When Alex Amparo heard the news that a plane had struck the World Trade Center on his way to work, he immediately made a U-turn and headed directly to Florida’s emergency operations center. Today, Amparo serves as the Senior Official Performing the Duties of Deputy Administrator for Resilience at FEMA, but at the time of the 9/11 attacks Amparo was working in emergency management in Florida.
A few days after the attacks, Amparo was deployed to New York to work as the volunteer donations coordinator under the Emergency Management Assistance Compact, an agreement which allows states to share resources during disasters. There, Amparo found himself with the enormous task of managing incoming volunteers and donations.
“There were only so many people that could get into that area,” he said. “Yet there were hundreds of thousands of people across the United States wanting to help. Many of them began just sending stuff. Whether it was flashlights and batteries or Hanes underwear and little socks for the dogs that were searching the pile. There were pallets and pallets of Gatorade and Powerade. Many folks were just coming to the area and just dropping them off. It became an issue.”
Both the Shea Stadium and the Javits Center in New York were set up to help with operations, and they were overflowing with donations. Amparo worked with colleagues to set up donation warehouses outside of the city so that they could direct donations to other locations. Over the course of a couple of weeks, he helped set up five donation warehouses across New Jersey, Connecticut and New York. The warehouses spanned 1.3 million square feet. Amparo said UPS and Fedex donated their trucks and drivers to help move items to the warehouses where they could be housed and sorted.
Work consumed his days. “I would get up early in the morning and leave late at night. It was always dark when I left the hotel room. And I did that for several weeks,” he said.
Amparo vividly remembers a day when an urban search and rescue team arrived from Mexico City. They were wearing orange jumper outfits with steel toe boots. It was up to Amparo to assign them to where they were needed, but space to help at the pile was limited.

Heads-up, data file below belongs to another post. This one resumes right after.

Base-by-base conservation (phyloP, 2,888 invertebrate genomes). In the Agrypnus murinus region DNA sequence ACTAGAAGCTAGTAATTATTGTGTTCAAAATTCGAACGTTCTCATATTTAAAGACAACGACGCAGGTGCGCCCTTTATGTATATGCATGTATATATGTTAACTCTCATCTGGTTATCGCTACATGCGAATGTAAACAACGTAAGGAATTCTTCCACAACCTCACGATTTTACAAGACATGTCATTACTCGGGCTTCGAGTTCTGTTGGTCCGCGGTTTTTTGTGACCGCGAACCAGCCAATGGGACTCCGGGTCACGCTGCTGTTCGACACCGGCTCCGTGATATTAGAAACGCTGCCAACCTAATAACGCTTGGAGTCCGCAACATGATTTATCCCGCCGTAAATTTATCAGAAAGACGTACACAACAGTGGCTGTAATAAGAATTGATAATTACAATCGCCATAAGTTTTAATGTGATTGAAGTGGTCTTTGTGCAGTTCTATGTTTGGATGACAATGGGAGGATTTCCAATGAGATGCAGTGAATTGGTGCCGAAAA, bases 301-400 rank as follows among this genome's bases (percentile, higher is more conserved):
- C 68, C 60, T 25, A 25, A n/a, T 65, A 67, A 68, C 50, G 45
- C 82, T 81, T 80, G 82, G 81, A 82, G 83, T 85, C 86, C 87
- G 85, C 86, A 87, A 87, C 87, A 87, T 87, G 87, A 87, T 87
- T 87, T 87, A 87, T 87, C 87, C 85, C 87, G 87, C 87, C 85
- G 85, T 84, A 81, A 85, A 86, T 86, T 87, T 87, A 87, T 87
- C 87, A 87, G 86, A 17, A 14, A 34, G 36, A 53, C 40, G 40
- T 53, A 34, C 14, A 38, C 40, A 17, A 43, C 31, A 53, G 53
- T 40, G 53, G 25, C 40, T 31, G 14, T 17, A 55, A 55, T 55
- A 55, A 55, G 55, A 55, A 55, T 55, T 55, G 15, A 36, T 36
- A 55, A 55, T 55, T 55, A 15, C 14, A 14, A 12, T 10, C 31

“You knew these folks knew what they were doing,” Amparo said. “They had patches from around the world where they had gone through earthquakes and provided their expertise, and it was very clear they knew their stuff. But I also knew there was no way there was space for them to work.”
The team had driven for several days to get to New York City from Mexico City, so Amparo was reluctant to just send them home. Their team lead said they would do anything he wanted them to do. So, Amparo sent them to work in a donations warehouse in New Jersey.
Two weeks later, Amparo visited that warehouse, and they were still there. They told him how grateful they were for the opportunity to help.
“This was early in my career and it left an impression on me that has stayed with me throughout my time working in emergency management,” he said. “What I often tell the teams that I’ve led is that you don’t always have to be on the frontline to make a difference. For that team that came with the anticipation of doing search and rescue and ended up sorting through donations and putting them in an orderly way so they could be used- they made a difference. There were hundreds of thousands of people that wanted to be able to help, and they were able to do it.”
Amparo said this reinforces the importance of the work that FEMA does. “Knowing that you don’t have to be on the frontlines just makes it even more real the work that we do here,” he said. “We do have field personnel that are on the frontline but there is a tremendous amount of support that goes to make them successful.”
After 9/11, Amparo returned to Florida and began to build out their emergency response team with a focus on nongovernment organizations.
“I saw how pivotal the nongovernment organizations were to the community and to Manhattan in understanding and knowing the neighborhoods that were being served,” he said. “They knew the people; they knew the culture. In emergency management, when you’re often air dropped into an area, you need to know these sentinels, these folks that know how to reach the folks that are needed. I wanted to make sure we had that capability in Florida.”
Three years later, four hurricanes hit Florida in a 44-day period, and Amparo said those partnerships built in the years after 9/11 paid off. “It absolutely solidified the meaning of the work that I was doing, and it made me double down on the commitment to being able to help people,” he said.
Amparo said this kind of improvement is part of the fabric of emergency management and the focus of FEMA.
“Every major disaster that has happened, whether it’s been 9/11, Katrina, the Florida four, Sandy, Harvey, Maria, they’ve all found a way to make the agency better,” he said. “How did we do and how do we do better next time, we always ask those questionsI think that has led to a stronger agency- to the stronger agency that we have today.”